Amplifier design: Truths or Myths?

0 Members and 1 Guest are viewing this topic. Read 23606 times.

bummrush

Re: Amplifier design: Truths or Myths?
« Reply #80 on: 23 Aug 2008, 04:48 pm »
Send one to hi fi critic and see what they come up with

Roger A. Modjeski

Re: Amplifier design: Truths or Myths?
« Reply #81 on: 24 Aug 2008, 05:20 am »
I will start with a disclaimer: NB (note well) that I am not a digital amplifier designer, that I have only a passing interest in them and I have no opinion about how they sound. If any class D amp designer cares to state how he has solved any of the problems below I welcome his information. I also welcome any class D amp designer to state his noise specs, frequency response graph, output impedance from 20-20 kHz, short-circuit protection and level of emitted radiation at the switching frequency.  Does anyone make on that will drive a 10 uF capacitor (big electrostat) at 20 Khz?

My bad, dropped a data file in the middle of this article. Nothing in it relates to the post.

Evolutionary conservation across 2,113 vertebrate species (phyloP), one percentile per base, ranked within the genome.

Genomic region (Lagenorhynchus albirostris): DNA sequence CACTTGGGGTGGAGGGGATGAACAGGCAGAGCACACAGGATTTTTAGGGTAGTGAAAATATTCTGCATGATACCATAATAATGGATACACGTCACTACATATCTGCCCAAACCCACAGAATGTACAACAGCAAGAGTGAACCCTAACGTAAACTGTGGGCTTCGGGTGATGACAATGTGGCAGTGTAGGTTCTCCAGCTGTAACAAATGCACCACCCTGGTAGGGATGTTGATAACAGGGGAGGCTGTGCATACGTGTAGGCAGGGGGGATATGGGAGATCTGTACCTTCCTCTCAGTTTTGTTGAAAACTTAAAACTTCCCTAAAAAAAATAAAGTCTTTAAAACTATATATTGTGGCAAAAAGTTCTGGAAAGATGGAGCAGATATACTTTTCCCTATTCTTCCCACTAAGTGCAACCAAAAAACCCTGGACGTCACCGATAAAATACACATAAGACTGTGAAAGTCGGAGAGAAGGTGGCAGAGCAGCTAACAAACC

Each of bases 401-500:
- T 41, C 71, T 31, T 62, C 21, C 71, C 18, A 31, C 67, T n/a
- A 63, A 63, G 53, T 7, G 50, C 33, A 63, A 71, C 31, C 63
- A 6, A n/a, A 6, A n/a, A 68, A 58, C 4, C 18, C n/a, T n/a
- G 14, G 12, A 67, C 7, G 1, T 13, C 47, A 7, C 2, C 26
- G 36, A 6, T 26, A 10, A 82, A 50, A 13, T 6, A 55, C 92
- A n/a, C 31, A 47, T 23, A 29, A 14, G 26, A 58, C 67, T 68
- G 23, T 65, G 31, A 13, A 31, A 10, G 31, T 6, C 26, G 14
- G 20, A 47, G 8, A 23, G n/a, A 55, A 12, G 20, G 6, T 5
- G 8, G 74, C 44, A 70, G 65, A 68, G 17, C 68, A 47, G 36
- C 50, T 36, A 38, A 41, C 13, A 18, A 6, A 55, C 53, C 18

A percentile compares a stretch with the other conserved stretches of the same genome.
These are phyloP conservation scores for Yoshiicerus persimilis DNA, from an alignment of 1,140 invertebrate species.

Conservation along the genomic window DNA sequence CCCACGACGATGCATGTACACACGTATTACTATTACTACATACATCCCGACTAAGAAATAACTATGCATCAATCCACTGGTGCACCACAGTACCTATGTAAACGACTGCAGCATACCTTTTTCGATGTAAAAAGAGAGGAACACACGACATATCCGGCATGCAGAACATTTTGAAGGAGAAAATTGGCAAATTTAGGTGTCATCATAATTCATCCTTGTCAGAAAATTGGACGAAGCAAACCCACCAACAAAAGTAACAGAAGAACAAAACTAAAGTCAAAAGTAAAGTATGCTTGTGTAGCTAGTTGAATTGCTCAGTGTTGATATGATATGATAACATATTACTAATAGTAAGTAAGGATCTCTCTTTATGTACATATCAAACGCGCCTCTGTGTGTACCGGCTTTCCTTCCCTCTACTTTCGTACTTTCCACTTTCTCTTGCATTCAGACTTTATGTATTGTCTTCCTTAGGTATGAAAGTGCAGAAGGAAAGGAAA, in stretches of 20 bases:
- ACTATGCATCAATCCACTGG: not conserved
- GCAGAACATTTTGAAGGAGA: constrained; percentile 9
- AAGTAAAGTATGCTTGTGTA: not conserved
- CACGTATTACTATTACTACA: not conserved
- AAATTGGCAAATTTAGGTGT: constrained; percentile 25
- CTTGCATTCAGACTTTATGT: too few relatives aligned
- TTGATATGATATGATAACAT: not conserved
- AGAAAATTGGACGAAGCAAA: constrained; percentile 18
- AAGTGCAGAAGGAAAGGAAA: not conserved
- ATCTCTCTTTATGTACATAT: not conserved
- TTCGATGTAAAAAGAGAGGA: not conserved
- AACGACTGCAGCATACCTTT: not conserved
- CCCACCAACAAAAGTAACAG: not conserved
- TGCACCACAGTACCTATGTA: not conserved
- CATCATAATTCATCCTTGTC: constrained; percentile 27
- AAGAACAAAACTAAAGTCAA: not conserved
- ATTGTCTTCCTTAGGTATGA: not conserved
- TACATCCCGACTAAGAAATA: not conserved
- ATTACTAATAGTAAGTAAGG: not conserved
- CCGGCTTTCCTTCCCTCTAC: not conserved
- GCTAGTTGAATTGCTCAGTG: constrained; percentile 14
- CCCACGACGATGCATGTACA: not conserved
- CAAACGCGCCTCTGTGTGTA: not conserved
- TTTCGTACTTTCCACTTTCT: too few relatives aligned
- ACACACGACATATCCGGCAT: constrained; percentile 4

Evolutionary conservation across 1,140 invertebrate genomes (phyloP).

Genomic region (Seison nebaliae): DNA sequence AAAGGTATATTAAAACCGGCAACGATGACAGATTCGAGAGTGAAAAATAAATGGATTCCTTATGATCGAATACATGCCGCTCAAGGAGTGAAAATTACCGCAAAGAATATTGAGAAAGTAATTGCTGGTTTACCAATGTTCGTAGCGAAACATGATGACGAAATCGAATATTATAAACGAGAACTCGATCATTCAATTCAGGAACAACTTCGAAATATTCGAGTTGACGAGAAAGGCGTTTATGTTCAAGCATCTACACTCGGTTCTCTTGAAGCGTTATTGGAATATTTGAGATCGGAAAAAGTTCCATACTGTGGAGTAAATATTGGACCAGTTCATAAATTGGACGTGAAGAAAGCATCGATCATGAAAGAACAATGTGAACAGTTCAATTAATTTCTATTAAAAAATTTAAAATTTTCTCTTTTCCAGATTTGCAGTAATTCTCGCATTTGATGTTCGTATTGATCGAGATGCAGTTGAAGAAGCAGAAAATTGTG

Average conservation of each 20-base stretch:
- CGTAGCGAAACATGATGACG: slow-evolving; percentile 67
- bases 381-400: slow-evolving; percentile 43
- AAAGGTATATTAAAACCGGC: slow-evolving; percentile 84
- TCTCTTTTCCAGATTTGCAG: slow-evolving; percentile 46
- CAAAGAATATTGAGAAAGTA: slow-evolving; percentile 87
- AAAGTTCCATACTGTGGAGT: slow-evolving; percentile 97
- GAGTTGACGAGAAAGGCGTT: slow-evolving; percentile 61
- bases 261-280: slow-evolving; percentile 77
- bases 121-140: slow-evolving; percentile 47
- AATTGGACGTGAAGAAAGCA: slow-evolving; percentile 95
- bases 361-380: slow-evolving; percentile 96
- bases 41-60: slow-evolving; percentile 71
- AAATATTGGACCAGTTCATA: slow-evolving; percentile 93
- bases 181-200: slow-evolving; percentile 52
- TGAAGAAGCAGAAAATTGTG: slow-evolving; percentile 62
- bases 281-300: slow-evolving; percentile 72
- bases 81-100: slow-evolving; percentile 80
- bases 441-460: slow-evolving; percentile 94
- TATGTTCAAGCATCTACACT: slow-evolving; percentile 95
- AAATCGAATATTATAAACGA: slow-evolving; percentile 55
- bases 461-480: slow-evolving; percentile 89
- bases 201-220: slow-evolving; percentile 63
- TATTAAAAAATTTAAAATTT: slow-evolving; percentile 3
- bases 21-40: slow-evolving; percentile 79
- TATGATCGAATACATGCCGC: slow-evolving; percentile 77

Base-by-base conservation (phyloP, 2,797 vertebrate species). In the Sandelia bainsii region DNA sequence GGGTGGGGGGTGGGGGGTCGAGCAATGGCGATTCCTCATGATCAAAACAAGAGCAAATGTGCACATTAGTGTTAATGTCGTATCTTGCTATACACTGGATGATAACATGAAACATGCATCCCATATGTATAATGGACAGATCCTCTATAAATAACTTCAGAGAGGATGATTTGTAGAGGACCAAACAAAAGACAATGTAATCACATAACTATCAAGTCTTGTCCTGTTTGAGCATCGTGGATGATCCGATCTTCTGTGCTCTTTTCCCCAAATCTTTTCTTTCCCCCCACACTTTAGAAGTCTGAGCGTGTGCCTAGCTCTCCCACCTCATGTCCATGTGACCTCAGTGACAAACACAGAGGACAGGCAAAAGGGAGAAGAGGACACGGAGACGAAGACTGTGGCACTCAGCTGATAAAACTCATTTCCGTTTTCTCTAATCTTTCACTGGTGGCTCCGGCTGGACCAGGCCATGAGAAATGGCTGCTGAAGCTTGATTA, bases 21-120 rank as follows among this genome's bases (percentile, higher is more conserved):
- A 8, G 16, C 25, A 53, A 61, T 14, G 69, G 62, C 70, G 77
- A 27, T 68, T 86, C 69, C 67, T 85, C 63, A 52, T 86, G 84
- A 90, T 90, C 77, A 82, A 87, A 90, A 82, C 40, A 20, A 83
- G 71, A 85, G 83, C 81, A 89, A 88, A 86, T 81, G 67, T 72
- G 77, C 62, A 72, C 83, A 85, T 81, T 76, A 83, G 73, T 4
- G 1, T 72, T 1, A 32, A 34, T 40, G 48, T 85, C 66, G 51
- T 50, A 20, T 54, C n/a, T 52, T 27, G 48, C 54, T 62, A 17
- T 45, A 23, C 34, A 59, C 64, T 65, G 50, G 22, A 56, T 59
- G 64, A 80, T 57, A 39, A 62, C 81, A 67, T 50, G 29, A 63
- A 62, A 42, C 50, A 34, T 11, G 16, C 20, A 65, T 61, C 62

I was working on an unusual class D amp about 19 years ago with Mac Turner, a very intelligent EE. Power MOSFETs were just coming online. The Motorola first edition data book that I have is dated 1984 and is about 1/2 inch thick. By the time Mac and I were at it the IR book was about 2 inches thick and MOSFETS were cheap and easy to get.

The earliest commercial Hi Fi class D amplifier I know of was the Infinity SWAMP which I saw at CES in 1975 driving their SERVOSTATS. Kudos to them for trying and putting a lot of money at it but they were just too soon, the fast switching MOSFETs we have now were not available. They used the fastest switching transistors available but they were not nearly as fast as what we have now.